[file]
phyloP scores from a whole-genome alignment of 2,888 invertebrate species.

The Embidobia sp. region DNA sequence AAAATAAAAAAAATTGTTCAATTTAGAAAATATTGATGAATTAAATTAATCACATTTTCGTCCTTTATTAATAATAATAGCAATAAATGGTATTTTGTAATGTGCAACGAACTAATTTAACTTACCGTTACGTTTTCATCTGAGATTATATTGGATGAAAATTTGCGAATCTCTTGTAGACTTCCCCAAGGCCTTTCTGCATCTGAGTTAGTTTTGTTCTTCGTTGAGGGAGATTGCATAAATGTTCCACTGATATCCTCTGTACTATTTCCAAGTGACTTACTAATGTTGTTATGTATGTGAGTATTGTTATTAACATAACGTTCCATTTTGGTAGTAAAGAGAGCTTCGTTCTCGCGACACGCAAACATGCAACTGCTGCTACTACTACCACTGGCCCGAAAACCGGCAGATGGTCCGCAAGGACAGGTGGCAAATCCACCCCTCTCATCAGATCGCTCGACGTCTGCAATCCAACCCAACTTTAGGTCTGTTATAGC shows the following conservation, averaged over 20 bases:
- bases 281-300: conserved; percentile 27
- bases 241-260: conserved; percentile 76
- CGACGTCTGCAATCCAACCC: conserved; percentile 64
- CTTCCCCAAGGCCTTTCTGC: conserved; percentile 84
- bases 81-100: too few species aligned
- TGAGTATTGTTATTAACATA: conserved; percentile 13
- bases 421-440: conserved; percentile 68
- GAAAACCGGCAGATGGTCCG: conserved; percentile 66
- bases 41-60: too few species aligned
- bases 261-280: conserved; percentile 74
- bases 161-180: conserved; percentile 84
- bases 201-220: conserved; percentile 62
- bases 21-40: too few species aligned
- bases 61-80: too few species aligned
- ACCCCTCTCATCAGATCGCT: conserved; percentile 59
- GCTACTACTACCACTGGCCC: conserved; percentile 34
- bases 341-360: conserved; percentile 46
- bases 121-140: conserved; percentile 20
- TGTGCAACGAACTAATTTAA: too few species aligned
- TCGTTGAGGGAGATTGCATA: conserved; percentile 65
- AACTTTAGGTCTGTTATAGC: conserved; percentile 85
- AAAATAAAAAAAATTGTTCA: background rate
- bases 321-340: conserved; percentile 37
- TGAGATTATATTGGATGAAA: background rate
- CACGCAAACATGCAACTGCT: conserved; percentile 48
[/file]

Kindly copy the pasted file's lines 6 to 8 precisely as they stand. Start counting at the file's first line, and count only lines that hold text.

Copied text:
- CTTCCCCAAGGCCTTTCTGC: conserved; percentile 84
- bases 81-100: too few species aligned
- TGAGTATTGTTATTAACATA: conserved; percentile 13